In the next panel session, a student raised the very pertinent question about what the hardest part of writing poetry is. To Kirpal Singh, the greatest challenge to poetry was being honest, echoing Hemingway’s insistence on writing words that are honest and true. For Cyril Wong, it was to continue writing despite social rejection of his poetry and even being turned away from events and sessions. On the other hand, Elangovan found poetry writing not a challenge at all, because to him it was “zen” – something to bring peace and calm in routinely crafting a work to represent the communities he was looking at. Yong Shu Hoong agreed that if a poem took a great amount of effort, it might not be meant to be. These insights were very illuminating in showing the students in the audience what it takes to be a poet and how these local literary greats honed and perfected their craft.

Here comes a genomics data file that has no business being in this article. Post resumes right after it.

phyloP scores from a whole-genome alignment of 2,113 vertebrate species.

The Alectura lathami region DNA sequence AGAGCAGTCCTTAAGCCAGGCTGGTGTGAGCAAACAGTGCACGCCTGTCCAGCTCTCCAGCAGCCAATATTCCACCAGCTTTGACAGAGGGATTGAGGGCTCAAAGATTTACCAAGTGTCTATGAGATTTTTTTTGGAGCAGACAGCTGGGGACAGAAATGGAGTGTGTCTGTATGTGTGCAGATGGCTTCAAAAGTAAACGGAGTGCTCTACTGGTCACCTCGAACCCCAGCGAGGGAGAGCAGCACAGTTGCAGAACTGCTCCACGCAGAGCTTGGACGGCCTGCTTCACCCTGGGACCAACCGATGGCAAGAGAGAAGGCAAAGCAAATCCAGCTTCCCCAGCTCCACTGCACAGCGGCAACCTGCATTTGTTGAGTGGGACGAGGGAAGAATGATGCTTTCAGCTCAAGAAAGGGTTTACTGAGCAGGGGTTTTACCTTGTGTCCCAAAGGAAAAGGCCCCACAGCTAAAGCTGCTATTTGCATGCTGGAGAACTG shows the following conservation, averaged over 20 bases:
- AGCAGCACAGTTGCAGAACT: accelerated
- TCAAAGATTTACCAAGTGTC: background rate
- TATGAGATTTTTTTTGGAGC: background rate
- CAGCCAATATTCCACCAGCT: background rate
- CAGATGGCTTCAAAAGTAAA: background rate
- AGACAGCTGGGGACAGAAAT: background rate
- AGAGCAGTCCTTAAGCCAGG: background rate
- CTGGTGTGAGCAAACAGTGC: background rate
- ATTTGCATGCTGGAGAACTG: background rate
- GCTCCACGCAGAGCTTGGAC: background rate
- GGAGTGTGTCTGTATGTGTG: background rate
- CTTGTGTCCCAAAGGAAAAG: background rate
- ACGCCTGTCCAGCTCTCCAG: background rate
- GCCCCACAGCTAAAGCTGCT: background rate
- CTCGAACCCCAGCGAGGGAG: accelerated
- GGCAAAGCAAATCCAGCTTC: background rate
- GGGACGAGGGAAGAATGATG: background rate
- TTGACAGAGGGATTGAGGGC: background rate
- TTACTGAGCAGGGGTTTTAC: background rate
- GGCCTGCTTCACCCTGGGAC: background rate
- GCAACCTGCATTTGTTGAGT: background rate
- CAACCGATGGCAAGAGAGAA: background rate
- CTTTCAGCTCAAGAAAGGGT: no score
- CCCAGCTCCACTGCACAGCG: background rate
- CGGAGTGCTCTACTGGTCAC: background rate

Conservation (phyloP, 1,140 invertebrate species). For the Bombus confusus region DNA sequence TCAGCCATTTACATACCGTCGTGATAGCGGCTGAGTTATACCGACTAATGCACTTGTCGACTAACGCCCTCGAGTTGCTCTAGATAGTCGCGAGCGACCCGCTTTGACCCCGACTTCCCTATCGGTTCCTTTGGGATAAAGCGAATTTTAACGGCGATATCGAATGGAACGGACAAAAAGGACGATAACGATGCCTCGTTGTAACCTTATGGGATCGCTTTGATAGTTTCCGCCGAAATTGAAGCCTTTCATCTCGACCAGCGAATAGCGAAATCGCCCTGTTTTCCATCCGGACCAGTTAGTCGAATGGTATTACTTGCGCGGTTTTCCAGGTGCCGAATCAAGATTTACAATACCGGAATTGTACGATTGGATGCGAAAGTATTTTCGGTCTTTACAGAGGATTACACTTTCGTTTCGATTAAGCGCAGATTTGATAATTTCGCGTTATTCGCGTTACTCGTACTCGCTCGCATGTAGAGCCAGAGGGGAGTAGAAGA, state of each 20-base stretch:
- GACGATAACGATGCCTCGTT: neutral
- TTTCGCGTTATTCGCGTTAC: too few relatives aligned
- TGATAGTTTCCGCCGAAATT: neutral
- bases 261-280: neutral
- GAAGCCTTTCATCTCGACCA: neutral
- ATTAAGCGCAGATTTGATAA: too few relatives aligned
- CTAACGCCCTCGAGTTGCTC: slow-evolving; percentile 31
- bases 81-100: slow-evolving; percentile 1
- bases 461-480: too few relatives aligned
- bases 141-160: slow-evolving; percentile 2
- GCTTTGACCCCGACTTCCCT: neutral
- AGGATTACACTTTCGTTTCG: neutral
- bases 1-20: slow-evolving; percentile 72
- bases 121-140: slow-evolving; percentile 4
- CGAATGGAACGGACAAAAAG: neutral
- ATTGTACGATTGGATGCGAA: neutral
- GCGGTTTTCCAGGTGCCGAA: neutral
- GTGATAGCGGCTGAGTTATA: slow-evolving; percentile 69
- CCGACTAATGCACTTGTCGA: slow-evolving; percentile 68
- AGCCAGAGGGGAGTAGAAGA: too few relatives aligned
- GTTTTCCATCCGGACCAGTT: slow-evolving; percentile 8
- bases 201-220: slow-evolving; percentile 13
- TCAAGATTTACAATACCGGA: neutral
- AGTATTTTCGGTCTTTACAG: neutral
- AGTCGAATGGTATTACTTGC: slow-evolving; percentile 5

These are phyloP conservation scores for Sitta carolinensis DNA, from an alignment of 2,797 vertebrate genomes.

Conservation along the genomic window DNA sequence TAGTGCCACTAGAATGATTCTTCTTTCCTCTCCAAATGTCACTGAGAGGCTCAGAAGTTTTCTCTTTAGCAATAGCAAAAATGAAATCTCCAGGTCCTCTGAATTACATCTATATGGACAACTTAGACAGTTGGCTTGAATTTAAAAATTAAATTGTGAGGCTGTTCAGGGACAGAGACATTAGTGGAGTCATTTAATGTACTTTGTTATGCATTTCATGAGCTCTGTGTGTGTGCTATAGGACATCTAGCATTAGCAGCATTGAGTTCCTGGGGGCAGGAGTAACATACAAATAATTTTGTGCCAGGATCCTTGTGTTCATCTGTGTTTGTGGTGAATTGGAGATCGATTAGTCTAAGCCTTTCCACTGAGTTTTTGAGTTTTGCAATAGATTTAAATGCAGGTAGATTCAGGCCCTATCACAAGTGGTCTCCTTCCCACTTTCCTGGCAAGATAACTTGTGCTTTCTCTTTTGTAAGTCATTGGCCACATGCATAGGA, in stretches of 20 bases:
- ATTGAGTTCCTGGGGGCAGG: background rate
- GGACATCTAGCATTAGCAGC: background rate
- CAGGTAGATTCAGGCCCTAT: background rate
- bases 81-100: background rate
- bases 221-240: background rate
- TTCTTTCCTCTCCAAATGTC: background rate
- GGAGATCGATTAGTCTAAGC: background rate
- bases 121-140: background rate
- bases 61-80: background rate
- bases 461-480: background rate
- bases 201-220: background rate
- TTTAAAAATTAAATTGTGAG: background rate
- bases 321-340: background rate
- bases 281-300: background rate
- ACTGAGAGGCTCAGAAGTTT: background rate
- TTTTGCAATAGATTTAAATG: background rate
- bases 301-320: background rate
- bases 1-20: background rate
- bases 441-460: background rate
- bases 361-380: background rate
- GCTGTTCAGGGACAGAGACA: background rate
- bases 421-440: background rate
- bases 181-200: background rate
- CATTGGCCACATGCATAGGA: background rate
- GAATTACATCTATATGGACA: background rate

The final panel launched into a spirited discussion on gender. A member of the audience enthusiastically brought up the male gaze, used in poetry and prose when the female is objectified as the target of the male character. In response, Felix Cheong discussed one of his works where he took on the point of view of a woman and turned the male gaze on himself in that sense. The discussion also delved fruitfully into the purpose of poetry, when Oliver Seet very aptly pointed out that the purpose of poetry is to project oneself into different points of view and cultures and take on varied voices.